LPFM’s Demise

In the waning moments of 2000 Congress has performed a partial abortion of a plan to expand community radio. As part of the federal government’s new budget, the House and Senate have approved a law that trumps the FCC’s authority to move forward with a plan to legalize new low power FM (LPFM) station licenses.

The FCC’s original intent (nearly two years ago) was to create as many as 800 new radio stations around the nation by slightly relaxing interference rules on the FM dial; this plan – and the threat of the competition it would create – mobilized America’s broadcast industry to protect its turf. Commercial broadcasters even teamed up with public radio interests in an unholy alliance never seen before to oppose these potential new voices on the dial.

Even though a record amount of public comment was received on the LPFM rulemaking (an overwhelming majority of it supportive) and the FCC conducted exhaustive studies showing that the new stations would not harm the signals of existing full-power licensees, the National Association of Broadcasters funneled millions of dollars into a propaganda campaign designed to kill the proposal.

Meanwhile, money was changing hands: the NAB spent several million dollars greasing key Congressmen (and women) to overrule the FCC by law if it moved forward with the plan. The FCC did so in January.

While LPFM supporters made some inroads in Congress counteracting the NAB’s money and deception (gaining an powerful ally in Arizona Senator John McCain, a previous outspoken foe of microradio), it wasn’t enough. Grassroots lobbying to kill the NAB’s anti-LPFM bill stopped Congress from openly destroying the new service but it ended up doing the radio industry’s bidding behind the cloak of the federal budget anyway.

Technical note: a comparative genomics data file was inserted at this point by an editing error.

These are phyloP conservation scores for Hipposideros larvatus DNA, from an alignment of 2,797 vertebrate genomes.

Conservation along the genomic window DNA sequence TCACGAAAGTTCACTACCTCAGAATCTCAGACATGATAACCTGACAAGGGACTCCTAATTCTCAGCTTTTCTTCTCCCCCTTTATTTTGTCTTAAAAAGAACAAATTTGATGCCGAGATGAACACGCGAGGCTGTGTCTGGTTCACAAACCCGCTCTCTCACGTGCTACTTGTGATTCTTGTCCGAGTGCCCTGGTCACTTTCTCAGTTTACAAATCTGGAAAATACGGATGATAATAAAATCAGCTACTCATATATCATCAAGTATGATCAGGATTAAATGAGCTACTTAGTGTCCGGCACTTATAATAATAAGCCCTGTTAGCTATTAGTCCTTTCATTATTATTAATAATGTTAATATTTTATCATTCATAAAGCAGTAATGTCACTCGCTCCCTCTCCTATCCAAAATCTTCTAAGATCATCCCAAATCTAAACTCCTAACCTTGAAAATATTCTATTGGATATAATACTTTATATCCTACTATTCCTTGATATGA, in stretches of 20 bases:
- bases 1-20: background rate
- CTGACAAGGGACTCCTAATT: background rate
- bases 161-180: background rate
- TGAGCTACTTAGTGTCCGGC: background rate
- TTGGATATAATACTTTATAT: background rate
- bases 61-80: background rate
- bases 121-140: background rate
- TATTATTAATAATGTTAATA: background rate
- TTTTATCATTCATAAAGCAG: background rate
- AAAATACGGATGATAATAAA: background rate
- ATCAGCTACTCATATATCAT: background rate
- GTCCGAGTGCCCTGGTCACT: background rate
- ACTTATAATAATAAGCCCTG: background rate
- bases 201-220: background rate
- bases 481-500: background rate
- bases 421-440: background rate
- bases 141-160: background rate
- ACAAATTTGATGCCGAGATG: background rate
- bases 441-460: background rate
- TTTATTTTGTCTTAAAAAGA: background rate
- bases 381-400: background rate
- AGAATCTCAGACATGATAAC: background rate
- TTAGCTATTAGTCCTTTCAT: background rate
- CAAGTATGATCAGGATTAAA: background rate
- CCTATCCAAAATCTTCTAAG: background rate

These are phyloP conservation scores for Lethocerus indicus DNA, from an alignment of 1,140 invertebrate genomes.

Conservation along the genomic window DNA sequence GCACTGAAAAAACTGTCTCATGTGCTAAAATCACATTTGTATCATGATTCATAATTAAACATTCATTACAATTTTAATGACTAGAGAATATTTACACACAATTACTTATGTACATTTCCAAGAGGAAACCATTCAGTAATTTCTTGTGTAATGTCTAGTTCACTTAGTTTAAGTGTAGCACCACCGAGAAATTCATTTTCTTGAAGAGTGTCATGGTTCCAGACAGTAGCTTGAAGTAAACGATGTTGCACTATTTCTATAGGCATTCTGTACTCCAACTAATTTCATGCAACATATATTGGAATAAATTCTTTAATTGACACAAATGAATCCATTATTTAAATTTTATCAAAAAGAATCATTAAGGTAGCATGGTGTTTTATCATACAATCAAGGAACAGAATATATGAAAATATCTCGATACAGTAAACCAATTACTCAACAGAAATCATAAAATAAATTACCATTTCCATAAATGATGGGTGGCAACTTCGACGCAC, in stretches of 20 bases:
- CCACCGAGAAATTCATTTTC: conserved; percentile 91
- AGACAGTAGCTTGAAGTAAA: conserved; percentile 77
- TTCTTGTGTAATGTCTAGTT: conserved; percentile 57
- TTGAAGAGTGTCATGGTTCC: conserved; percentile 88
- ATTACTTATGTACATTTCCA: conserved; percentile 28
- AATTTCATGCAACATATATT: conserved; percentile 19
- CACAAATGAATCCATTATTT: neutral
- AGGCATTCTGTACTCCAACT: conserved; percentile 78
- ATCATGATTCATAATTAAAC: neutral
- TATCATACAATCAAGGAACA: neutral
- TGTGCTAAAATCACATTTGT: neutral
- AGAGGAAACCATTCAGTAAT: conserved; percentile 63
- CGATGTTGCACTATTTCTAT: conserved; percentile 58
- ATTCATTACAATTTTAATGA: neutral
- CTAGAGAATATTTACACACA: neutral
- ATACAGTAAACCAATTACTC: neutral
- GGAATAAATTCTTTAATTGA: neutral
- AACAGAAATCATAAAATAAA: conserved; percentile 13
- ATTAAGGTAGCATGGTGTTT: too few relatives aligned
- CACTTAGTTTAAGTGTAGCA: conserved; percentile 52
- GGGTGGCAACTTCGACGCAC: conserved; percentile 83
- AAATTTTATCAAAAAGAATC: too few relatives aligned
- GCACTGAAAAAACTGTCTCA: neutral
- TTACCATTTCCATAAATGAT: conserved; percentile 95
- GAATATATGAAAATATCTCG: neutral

As a result, only a few dozen new LPFM stations will ever be licensed in America now; less than two per state, statistically speaking. Those can’t go on the air until the FCC completes yet another interference test, and Congress (meaning the NAB) has reserved the right to deep-six the entire service by as early as February of 2001.

In essence, the people asked their government to fix a problem and were thrown a bone – and even the bone has strings on it.

No Alternative to Just Doing It

There has been a myriad of reactions to LPFM’s evisceration from within the microradio movement; they range from outrage to stoic acceptance, and that’s led to some feisty disagreements over where to go from here in the war to reclaim the airwaves.

Practically speaking, though, there doesn’t seem to be much choice – we tried playing by the rules, and we got screwed. The only option left is to go on the air anyway.

Even though “inside the Beltway” advocates of LPFM will never admit it, it’s been the massive amount of civil disobedience going on nationwide – in the form of unlicensed pirate stations taking the initiative and proving that community media has mass appeal – that spurred the FCC to begin considering a low power radio service in the first place.

And as the true activists fell away from the LPFM lobbying fold (already seeing the outcome for what it’s worth), the momentum for change lost steam.

Now it is time for the direct action campaign to expand and intensify. If the government won’t deal with the people’s desire to be heard, then the lesson must come the hard way.

As for the corporate media interests who successfully fought to quash new community radio: they have made themselves legitimate targets in this fight. Their actions have proven that they do NOT operate in the public interest, and therefore aren’t worthy of being on the air themselves.

In fact, losing the chance at a meaningful LPFM service may be a blessing in disguise. There is no other alternative now to getting on the air than by breaking the law. But when that law is written by corporate cash instead of public will, then it’s a law meant to be broken.

There is no clearer call to arms than that.